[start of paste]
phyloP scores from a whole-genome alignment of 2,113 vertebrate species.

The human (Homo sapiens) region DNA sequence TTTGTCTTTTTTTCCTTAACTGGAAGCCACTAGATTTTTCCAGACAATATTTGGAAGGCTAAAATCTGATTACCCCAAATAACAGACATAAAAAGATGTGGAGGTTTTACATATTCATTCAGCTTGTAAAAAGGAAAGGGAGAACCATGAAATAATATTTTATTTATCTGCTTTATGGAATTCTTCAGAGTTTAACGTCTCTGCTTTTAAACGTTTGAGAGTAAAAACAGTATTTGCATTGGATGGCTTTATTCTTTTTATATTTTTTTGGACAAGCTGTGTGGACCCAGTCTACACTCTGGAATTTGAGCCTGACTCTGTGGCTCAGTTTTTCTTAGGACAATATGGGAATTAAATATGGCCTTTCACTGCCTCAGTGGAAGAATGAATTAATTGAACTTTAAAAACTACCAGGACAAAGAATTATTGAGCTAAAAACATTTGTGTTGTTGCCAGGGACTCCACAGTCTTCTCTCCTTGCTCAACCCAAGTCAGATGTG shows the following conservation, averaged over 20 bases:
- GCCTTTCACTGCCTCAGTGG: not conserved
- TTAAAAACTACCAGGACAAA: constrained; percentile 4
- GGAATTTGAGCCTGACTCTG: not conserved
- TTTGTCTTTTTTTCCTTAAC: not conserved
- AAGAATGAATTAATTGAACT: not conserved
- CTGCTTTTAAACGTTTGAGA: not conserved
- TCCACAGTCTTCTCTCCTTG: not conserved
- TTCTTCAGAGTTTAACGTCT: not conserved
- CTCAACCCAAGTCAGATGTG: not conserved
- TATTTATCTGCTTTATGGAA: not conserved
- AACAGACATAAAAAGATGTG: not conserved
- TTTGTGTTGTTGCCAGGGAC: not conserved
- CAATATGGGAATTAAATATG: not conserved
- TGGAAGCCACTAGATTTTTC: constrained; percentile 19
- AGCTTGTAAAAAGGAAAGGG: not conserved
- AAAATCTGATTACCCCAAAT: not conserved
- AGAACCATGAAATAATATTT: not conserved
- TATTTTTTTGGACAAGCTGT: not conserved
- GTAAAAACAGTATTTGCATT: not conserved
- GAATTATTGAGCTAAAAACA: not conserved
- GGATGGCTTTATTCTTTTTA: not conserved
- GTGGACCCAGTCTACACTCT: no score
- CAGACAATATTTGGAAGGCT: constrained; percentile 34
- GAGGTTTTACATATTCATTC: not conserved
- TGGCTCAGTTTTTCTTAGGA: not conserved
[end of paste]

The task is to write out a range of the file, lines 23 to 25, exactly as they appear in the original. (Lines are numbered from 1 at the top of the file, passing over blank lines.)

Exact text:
- GGATGGCTTTATTCTTTTTA: not conserved
- GTGGACCCAGTCTACACTCT: no score
- CAGACAATATTTGGAAGGCT: constrained; percentile 34